Some people are just born with an innate feeler that is sensitive to animals. Barbara is one of these people. Because of this sensitivity, the death of a pet is especially heartbreaking. This gift—a heightened, empathy for animals—can then be a curse. On the funny side, Barbara’s sensitivity at such a young age to animals made for some amusing antics. She could be quite the drama queen, at least when the welfare of animals was concerned.

“Oh, my heart! I know they’re there!”

Once when no one in the family would believe her when she told them that a cat had given birth to kittens and the kittens were trapped under the house, she flung herself into a prostrate position on the backyard bridge and cried, “Oh, my heart! I know they’re there!” The kittens were there and she did save them. Out of five siblings, she is the only one that begged for numerous and sundry pets. Over the course of her childhood, she cared for ducks (thirteen, to be exact), chickens, cats, kittens, dogs, a groundhog, a pony, a salamander, and a donkey. That is why it was no surprise what happened next.

Making her way to the local animal shelter, her rationale being that if she could no longer own a dog, she could at least volunteer to help out there, she placed herself into an environment that was too overwhelming to ignore. There she saw animals in need, and her instinctive nature to tune into their feelings made it impossible for her to turn her back. It was as if a switch had been flipped from a realm of death, loss, and sadness to one of life, abundance, and joy. A small step into the local animal shelter would lead to rescue and renewal.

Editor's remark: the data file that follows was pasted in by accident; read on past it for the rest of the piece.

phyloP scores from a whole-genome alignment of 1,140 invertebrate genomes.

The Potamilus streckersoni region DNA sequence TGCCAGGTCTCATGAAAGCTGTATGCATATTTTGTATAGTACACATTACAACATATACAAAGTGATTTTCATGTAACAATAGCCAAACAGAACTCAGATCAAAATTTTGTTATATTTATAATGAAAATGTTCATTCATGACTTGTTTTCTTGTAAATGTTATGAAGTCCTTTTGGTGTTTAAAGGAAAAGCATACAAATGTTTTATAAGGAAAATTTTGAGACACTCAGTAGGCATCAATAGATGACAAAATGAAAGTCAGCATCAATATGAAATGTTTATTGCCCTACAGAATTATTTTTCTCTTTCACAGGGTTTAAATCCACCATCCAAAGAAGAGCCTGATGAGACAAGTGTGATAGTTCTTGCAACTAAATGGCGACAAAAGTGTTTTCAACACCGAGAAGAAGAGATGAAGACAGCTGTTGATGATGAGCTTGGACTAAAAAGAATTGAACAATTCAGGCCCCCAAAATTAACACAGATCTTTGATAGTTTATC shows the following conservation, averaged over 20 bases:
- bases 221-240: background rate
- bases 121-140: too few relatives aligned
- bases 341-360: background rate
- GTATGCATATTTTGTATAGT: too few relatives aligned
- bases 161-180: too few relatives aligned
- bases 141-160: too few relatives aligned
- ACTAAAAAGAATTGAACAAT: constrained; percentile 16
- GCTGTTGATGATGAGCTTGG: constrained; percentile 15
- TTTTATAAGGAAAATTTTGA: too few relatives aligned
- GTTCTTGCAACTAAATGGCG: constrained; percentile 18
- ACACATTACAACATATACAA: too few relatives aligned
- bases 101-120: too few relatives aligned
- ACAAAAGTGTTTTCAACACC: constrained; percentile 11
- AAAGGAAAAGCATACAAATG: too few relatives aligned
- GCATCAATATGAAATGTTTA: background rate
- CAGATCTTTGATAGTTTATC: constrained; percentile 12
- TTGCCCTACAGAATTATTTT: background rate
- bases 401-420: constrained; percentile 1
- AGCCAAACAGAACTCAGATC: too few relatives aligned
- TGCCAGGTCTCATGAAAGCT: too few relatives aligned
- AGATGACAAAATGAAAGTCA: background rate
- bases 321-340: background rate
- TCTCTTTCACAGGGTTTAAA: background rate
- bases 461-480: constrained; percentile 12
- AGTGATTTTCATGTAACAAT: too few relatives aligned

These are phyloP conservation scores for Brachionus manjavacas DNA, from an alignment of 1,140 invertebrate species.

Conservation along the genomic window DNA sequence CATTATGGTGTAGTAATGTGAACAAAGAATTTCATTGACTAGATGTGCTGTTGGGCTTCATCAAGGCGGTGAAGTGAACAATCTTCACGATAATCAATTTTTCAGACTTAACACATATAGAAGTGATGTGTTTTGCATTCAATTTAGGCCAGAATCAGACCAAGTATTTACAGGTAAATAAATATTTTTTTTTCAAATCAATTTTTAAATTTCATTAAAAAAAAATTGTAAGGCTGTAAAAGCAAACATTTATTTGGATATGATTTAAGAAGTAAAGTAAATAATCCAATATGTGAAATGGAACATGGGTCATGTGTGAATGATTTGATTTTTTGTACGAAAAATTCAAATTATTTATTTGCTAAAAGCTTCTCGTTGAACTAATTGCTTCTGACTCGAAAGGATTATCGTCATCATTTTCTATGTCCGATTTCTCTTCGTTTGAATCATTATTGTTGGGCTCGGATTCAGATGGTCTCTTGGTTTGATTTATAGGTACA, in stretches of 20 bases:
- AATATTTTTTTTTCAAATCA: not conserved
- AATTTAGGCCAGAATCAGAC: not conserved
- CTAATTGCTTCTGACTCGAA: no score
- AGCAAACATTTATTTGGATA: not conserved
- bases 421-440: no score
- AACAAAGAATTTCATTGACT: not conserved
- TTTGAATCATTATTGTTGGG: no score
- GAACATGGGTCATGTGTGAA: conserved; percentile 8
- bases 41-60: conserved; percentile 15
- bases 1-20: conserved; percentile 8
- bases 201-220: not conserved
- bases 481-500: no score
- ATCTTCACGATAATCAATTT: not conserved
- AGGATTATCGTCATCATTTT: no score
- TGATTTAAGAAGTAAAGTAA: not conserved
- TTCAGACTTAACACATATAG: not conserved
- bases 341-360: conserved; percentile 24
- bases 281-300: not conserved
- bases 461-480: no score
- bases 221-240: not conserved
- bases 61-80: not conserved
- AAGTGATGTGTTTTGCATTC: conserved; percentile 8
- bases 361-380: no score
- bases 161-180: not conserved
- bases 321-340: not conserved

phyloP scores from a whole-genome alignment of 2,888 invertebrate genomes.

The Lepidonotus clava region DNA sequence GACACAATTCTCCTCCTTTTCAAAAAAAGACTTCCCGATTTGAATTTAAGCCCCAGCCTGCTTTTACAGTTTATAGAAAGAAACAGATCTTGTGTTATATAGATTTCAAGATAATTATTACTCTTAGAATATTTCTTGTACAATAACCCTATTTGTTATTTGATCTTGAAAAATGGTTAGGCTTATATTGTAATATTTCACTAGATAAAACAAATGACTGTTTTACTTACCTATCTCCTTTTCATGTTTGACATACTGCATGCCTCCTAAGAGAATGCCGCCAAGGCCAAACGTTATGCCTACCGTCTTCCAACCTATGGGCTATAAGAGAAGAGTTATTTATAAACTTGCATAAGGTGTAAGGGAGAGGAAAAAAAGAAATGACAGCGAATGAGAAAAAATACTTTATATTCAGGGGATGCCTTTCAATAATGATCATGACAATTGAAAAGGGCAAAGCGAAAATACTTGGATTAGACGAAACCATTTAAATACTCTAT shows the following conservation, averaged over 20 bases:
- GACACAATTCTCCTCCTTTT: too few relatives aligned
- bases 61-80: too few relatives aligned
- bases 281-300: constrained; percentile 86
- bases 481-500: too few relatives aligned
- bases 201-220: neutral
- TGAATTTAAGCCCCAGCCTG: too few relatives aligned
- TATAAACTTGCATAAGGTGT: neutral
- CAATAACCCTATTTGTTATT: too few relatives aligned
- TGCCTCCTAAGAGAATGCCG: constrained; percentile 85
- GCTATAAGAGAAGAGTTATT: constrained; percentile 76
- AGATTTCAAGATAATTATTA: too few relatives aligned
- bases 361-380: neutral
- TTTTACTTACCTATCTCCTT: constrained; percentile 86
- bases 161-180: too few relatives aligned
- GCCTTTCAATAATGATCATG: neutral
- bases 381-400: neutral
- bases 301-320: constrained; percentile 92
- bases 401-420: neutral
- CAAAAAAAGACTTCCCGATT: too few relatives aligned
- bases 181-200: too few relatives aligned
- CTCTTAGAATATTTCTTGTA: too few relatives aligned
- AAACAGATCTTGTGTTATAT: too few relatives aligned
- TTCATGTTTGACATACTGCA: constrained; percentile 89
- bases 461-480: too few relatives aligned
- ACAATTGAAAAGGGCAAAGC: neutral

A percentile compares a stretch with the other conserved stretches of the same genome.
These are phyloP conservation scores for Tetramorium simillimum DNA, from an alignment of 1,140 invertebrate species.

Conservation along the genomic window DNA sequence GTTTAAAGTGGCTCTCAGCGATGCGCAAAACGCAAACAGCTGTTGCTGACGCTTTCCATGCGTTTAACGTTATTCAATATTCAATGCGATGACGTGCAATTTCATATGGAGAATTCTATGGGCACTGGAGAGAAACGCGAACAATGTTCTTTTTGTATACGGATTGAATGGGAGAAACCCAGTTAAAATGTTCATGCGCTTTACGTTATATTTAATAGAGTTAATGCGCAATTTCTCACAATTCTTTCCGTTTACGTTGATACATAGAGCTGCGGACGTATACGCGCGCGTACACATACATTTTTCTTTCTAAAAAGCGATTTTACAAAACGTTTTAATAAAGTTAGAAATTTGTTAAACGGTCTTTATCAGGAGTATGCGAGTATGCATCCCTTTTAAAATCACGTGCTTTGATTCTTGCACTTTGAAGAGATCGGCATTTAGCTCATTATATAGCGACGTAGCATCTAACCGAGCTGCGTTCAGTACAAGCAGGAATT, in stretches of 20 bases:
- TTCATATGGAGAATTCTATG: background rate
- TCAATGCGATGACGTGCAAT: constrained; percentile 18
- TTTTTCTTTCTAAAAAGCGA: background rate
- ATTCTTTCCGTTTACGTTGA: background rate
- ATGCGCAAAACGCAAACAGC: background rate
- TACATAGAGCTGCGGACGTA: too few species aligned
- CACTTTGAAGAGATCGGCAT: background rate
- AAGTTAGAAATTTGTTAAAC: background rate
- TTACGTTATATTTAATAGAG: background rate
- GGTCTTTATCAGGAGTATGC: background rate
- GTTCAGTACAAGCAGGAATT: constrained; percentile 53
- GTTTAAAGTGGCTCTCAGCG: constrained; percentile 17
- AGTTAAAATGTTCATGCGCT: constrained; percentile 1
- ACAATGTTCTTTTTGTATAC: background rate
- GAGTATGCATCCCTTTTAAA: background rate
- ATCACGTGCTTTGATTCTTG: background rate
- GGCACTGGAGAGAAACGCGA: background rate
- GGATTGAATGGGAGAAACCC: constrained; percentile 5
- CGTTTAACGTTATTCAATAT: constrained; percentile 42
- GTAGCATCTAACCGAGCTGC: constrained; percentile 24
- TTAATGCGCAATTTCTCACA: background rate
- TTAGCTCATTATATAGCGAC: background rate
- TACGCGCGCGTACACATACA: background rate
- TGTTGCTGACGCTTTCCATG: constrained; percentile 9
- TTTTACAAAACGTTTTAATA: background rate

Enter Chance, Rescue Dog #1:

Chance was Ziggy when they first met. He was a caged animal for the second time in his life. Initially rescued by an elderly man who had treated and trained him well, this beagle-mix pup lost his owner to a stroke, unfortunately, after eight months. It was so obvious to Barb that he needed a good home after such misfortune. She took him for a walk, proceeded to take him into her heart, and then her home.  She knew she was taking a chance in letting a dog back into her life; thus, the name Chance.

If all rescues were as easy as Chance the world would be an easier, better place. Rescues, regrettably, like life, are not always easy. Animals come with baggage, and just as with humans, some have much more of it than others.

Chance was so dutiful and polite, but there was one problem: he was noticeably lonely, or at least Barbara said he was lonely. (There is some speculation that she just wanted another dog.) Chance had lived with his brother Hunter the first eight months of his life.

Enter Oscar, Rescue Dog #2:

Back to the shelter Barb went, hoping that Chance’s brother Hunter might still be there, now regretting not taking him home the day she had rescued Chance. Anxiously, she made her way to the cage that had held Hunter months earlier. The cage was only discernible now because of the signage covering it. As she drew closer, she realized the signage had one common theme, cautionary directives: See attendant before entering! Do not pet! Stay away from the cage!